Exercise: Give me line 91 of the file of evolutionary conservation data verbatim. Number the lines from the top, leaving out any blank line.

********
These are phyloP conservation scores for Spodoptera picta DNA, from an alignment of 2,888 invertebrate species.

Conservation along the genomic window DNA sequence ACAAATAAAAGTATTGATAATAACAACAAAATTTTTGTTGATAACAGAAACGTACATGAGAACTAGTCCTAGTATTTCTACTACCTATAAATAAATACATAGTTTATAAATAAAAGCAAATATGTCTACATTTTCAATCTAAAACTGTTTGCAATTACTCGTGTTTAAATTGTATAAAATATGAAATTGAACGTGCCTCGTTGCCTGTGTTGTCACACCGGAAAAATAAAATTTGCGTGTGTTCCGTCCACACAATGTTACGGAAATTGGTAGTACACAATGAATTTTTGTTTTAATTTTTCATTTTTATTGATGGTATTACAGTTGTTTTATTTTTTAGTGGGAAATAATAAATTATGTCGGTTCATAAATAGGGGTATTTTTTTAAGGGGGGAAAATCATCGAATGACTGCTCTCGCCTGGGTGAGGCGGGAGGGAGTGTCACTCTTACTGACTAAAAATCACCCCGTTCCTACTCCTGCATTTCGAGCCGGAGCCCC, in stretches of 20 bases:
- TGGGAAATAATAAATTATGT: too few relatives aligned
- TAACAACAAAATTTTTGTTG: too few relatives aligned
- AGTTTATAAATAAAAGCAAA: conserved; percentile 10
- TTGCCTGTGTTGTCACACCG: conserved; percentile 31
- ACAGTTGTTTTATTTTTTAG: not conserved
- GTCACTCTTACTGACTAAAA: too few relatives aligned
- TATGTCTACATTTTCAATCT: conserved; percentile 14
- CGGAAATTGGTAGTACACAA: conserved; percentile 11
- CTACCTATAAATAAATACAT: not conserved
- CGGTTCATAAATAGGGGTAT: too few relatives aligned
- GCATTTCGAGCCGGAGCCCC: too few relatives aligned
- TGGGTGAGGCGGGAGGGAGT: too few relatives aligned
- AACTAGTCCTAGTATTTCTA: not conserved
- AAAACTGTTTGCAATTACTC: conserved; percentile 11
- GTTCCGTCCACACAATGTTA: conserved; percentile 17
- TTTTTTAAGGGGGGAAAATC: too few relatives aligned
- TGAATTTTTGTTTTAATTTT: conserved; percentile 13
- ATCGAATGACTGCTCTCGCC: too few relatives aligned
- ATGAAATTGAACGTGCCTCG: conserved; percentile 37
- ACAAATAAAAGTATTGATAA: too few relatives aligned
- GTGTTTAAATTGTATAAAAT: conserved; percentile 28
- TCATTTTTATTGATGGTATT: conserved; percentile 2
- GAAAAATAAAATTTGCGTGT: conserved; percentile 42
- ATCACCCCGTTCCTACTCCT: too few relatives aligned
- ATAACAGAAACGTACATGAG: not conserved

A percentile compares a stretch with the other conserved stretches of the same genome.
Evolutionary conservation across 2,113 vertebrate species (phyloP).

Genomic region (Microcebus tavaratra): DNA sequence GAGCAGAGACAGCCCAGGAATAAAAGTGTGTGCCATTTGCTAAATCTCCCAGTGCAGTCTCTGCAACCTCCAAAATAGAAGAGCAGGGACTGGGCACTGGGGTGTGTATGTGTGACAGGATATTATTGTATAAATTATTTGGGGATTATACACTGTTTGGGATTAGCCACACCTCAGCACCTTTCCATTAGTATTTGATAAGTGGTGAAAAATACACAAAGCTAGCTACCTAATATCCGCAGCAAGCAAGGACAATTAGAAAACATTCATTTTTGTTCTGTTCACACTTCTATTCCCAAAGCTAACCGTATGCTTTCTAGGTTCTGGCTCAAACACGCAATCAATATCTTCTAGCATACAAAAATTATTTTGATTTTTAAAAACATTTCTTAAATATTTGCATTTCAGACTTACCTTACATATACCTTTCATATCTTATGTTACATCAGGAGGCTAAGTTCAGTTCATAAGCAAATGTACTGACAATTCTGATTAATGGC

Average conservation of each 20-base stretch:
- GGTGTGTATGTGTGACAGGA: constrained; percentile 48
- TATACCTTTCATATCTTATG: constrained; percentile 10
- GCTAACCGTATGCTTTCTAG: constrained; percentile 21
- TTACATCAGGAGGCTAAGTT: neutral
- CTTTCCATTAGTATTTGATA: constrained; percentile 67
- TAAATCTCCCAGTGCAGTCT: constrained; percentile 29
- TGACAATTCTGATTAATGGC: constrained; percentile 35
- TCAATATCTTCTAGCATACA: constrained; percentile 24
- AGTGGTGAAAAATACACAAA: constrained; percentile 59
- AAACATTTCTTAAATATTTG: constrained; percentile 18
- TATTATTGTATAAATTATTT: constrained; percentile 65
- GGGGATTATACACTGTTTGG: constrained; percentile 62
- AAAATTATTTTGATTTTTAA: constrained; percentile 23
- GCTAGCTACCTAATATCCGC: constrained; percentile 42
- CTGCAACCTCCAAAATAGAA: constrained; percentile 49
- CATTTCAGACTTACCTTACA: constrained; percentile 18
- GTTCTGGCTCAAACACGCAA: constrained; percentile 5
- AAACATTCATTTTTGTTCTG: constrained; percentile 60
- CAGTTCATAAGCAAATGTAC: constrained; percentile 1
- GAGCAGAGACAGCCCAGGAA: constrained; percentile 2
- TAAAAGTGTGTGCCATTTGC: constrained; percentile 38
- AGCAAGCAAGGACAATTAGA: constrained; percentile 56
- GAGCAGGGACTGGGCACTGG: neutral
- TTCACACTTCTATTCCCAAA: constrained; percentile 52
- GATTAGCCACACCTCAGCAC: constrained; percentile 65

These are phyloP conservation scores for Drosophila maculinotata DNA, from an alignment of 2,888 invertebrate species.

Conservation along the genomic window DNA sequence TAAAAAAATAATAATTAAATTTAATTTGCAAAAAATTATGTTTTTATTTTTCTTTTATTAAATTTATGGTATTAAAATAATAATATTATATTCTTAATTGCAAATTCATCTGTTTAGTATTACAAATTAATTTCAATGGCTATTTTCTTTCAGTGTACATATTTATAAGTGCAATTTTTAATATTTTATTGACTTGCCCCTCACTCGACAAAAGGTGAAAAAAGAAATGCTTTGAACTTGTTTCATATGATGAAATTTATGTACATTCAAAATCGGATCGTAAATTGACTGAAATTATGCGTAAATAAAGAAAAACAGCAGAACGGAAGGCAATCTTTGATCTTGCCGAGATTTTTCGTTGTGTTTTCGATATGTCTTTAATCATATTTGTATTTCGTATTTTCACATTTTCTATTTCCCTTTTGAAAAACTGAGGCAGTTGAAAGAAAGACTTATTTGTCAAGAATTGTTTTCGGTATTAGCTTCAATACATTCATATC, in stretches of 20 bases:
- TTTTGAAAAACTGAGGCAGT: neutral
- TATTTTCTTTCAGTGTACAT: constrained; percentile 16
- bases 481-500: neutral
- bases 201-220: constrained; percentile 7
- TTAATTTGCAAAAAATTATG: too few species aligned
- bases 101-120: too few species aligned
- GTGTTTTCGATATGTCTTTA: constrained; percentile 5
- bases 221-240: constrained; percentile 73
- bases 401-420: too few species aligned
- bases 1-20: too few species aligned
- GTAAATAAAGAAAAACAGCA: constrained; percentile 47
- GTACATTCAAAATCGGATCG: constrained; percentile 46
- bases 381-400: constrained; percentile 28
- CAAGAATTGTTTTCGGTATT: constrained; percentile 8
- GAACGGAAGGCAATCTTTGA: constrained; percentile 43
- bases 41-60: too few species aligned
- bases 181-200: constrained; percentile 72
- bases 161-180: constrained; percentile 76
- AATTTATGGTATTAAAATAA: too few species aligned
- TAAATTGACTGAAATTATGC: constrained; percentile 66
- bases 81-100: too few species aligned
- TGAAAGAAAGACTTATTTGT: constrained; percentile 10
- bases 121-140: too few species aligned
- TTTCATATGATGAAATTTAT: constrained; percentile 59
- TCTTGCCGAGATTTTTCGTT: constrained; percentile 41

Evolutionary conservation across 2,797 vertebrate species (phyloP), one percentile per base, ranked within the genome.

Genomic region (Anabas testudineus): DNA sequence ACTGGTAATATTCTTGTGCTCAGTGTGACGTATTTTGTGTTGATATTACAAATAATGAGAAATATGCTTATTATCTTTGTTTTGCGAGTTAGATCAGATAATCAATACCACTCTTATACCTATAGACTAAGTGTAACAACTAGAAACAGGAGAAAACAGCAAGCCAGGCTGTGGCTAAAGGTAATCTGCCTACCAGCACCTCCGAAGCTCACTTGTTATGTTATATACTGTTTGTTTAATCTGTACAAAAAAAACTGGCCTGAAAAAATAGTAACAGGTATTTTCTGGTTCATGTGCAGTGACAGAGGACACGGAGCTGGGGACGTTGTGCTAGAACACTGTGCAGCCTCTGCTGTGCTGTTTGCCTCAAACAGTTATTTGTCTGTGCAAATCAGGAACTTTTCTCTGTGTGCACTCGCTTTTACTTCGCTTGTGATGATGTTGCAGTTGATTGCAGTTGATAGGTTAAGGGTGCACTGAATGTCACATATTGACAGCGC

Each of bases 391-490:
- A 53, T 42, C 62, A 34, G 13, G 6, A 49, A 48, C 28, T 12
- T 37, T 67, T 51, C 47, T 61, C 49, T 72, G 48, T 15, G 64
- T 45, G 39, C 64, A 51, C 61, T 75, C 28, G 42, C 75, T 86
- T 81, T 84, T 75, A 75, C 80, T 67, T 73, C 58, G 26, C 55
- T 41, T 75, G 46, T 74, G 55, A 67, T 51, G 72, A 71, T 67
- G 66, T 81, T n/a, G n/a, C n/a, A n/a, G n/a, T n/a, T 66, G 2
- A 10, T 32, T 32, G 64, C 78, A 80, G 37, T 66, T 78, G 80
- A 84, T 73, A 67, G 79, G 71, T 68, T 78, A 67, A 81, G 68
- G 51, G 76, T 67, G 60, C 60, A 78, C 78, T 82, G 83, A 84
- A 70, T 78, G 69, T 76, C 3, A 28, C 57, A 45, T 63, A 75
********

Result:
- T 41, T 75, G 46, T 74, G 55, A 67, T 51, G 72, A 71, T 67